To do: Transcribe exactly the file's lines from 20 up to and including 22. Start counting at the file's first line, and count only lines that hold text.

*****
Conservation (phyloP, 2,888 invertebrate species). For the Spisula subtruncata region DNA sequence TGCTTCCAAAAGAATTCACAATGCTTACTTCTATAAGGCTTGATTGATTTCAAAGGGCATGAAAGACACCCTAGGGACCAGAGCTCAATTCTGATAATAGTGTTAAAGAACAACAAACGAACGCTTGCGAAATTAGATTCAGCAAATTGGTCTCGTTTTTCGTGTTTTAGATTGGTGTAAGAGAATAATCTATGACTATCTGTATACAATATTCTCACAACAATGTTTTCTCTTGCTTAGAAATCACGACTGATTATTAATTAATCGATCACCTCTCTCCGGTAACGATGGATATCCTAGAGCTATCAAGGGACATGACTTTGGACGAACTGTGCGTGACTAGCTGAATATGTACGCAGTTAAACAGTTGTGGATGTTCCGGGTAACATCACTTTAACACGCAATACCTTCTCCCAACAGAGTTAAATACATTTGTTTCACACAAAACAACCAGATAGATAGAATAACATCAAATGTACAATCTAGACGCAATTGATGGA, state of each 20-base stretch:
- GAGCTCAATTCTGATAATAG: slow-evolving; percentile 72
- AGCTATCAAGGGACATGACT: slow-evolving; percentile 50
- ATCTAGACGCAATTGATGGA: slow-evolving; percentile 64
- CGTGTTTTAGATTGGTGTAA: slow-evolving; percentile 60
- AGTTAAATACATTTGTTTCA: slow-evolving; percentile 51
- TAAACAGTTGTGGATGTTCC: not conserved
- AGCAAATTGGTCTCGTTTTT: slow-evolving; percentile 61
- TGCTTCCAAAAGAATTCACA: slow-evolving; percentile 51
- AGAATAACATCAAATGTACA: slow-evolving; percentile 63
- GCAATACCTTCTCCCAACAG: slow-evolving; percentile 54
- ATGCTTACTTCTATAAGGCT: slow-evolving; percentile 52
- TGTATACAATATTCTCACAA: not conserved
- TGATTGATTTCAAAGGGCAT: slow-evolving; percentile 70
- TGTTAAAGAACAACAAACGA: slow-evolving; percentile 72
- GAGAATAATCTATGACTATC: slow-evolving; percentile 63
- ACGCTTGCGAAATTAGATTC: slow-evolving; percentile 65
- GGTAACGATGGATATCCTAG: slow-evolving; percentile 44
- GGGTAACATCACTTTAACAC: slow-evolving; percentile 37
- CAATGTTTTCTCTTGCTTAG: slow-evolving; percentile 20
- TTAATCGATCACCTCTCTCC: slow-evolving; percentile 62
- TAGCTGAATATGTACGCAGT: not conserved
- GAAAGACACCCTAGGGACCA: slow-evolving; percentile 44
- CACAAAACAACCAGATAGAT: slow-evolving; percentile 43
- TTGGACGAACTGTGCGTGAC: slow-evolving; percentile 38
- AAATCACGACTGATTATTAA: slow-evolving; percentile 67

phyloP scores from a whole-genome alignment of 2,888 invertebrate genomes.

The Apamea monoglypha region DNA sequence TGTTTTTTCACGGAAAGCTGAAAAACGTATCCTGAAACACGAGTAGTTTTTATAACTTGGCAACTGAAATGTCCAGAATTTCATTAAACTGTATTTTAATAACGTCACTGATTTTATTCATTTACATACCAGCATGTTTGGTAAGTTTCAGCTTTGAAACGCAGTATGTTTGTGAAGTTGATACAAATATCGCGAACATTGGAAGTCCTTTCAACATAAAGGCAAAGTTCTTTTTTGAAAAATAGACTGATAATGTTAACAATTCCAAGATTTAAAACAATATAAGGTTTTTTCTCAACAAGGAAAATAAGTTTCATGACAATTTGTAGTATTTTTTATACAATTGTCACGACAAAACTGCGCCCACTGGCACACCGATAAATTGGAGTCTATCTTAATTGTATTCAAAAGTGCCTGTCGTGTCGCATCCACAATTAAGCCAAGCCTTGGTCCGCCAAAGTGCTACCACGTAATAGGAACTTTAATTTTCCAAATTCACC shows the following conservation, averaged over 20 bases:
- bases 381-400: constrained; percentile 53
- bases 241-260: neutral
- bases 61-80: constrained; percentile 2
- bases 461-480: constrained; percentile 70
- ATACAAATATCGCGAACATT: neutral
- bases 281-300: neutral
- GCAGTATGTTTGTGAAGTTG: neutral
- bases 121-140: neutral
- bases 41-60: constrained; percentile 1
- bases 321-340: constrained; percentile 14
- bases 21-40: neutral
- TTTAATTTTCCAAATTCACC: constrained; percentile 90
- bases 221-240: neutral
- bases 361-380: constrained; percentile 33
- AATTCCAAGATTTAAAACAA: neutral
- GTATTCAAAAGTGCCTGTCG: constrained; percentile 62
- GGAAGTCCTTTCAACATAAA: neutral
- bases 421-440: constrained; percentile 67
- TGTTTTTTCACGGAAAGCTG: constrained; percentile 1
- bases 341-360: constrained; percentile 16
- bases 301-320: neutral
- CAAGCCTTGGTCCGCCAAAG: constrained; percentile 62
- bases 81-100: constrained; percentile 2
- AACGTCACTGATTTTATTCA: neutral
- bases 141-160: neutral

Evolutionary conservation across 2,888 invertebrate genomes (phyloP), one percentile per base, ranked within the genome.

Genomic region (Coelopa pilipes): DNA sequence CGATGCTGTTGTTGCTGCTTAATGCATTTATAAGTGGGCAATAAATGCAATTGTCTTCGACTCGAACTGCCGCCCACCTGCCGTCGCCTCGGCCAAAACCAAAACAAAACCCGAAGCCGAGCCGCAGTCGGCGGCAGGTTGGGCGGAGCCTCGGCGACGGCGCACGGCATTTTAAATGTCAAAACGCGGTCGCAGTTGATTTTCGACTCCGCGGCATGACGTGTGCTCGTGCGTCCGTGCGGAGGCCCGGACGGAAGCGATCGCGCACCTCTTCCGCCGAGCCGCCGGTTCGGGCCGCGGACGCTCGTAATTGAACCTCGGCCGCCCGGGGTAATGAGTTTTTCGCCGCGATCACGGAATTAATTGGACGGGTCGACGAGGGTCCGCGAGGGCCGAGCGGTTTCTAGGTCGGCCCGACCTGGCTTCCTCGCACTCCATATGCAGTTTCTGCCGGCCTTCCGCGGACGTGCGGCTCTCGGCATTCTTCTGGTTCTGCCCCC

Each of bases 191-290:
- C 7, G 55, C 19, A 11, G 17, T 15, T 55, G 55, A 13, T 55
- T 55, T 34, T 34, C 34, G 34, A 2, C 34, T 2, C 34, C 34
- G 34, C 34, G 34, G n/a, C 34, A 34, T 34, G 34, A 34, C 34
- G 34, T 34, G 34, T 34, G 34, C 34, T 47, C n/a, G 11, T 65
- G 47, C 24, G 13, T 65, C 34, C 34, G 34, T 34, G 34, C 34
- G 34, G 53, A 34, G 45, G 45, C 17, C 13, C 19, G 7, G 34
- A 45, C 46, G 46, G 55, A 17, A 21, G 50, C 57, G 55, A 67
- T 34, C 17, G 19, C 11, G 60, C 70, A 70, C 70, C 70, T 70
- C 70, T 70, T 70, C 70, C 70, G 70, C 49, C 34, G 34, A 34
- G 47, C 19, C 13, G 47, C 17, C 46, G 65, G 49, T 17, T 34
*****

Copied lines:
- CAATGTTTTCTCTTGCTTAG: slow-evolving; percentile 20
- TTAATCGATCACCTCTCTCC: slow-evolving; percentile 62
- TAGCTGAATATGTACGCAGT: not conserved